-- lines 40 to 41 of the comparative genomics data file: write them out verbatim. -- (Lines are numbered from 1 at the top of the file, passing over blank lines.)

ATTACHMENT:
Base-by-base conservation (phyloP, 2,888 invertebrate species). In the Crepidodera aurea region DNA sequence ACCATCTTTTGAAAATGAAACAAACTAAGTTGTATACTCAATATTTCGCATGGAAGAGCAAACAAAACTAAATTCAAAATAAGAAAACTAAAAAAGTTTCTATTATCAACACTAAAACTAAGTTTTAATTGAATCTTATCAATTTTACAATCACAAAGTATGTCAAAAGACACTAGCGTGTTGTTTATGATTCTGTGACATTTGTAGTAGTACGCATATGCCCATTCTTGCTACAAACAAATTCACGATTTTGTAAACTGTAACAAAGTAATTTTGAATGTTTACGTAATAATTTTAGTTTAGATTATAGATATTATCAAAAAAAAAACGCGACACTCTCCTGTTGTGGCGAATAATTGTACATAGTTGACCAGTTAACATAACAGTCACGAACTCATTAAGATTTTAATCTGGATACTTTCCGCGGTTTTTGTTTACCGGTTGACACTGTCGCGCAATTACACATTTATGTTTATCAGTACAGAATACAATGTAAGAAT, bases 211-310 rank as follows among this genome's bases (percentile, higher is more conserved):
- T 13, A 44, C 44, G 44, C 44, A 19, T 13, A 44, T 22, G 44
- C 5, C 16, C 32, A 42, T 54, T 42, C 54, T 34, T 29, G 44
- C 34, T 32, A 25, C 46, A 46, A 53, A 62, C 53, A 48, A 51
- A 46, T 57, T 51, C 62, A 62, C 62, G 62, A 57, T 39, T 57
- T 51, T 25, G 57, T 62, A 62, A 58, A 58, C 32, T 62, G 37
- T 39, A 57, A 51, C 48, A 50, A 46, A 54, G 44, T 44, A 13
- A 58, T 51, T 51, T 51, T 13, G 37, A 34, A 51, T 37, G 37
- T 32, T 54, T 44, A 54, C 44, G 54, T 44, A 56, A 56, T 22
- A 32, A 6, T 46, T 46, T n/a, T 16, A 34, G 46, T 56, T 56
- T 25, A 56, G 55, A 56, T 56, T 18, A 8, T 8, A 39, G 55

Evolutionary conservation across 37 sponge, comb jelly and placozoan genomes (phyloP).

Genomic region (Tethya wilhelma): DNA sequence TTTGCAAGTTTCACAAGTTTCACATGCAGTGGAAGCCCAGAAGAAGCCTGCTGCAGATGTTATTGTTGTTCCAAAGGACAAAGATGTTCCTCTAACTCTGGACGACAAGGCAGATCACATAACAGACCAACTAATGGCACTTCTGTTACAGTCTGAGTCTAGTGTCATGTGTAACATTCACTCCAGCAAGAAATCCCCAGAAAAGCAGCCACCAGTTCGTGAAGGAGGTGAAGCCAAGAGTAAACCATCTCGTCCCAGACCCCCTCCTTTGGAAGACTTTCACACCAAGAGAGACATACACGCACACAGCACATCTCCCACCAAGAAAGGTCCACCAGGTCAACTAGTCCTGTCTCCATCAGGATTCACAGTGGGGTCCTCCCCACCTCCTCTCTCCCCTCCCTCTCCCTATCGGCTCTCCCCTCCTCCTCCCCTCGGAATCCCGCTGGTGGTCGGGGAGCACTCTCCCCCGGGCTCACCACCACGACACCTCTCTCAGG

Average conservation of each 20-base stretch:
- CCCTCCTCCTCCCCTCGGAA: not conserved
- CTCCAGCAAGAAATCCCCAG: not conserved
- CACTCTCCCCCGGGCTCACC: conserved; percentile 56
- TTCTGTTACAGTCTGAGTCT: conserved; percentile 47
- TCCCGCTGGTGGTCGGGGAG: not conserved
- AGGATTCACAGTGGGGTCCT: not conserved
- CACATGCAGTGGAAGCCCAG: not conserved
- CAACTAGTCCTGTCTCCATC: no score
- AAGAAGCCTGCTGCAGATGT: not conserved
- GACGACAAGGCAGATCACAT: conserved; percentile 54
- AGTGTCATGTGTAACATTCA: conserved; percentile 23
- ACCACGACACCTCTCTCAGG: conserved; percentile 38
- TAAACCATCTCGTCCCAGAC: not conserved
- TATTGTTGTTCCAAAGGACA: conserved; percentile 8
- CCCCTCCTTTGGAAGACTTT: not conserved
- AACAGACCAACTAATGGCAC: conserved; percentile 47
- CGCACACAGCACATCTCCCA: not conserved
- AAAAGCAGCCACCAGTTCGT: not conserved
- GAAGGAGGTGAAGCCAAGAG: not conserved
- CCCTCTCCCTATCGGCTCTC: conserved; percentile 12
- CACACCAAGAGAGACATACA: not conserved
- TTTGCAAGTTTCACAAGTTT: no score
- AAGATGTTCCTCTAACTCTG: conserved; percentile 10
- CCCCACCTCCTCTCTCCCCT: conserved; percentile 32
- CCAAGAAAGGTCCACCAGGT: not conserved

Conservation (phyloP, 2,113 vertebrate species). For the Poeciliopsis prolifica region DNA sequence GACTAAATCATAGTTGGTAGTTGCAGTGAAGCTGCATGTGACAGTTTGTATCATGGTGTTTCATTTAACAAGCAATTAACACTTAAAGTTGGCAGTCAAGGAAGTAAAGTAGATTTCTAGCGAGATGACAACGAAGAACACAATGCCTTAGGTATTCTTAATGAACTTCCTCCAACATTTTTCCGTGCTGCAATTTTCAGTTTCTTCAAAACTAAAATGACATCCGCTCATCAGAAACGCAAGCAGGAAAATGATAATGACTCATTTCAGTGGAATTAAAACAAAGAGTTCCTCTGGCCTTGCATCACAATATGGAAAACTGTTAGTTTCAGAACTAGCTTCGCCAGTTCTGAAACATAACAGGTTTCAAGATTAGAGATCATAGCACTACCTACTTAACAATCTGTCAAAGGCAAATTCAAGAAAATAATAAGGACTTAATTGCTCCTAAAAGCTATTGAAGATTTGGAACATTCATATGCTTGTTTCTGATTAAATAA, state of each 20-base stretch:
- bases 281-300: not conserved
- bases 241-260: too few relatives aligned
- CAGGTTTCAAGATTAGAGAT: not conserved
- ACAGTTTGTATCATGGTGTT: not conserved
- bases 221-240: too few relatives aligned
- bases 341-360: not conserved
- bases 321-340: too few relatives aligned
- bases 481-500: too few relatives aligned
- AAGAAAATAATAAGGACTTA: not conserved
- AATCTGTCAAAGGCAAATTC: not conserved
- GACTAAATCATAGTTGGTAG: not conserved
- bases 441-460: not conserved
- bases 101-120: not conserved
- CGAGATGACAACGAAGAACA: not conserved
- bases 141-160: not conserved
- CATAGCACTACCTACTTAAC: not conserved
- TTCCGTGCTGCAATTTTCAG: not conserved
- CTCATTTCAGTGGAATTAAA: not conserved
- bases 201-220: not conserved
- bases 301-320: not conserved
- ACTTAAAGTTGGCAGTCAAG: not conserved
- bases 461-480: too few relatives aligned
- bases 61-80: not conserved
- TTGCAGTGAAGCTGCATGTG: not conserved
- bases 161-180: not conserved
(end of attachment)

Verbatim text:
Conservation (phyloP, 2,113 vertebrate species). For the Poeciliopsis prolifica region DNA sequence GACTAAATCATAGTTGGTAGTTGCAGTGAAGCTGCATGTGACAGTTTGTATCATGGTGTTTCATTTAACAAGCAATTAACACTTAAAGTTGGCAGTCAAGGAAGTAAAGTAGATTTCTAGCGAGATGACAACGAAGAACACAATGCCTTAGGTATTCTTAATGAACTTCCTCCAACATTTTTCCGTGCTGCAATTTTCAGTTTCTTCAAAACTAAAATGACATCCGCTCATCAGAAACGCAAGCAGGAAAATGATAATGACTCATTTCAGTGGAATTAAAACAAAGAGTTCCTCTGGCCTTGCATCACAATATGGAAAACTGTTAGTTTCAGAACTAGCTTCGCCAGTTCTGAAACATAACAGGTTTCAAGATTAGAGATCATAGCACTACCTACTTAACAATCTGTCAAAGGCAAATTCAAGAAAATAATAAGGACTTAATTGCTCCTAAAAGCTATTGAAGATTTGGAACATTCATATGCTTGTTTCTGATTAAATAA, state of each 20-base stretch:
- bases 281-300: not conserved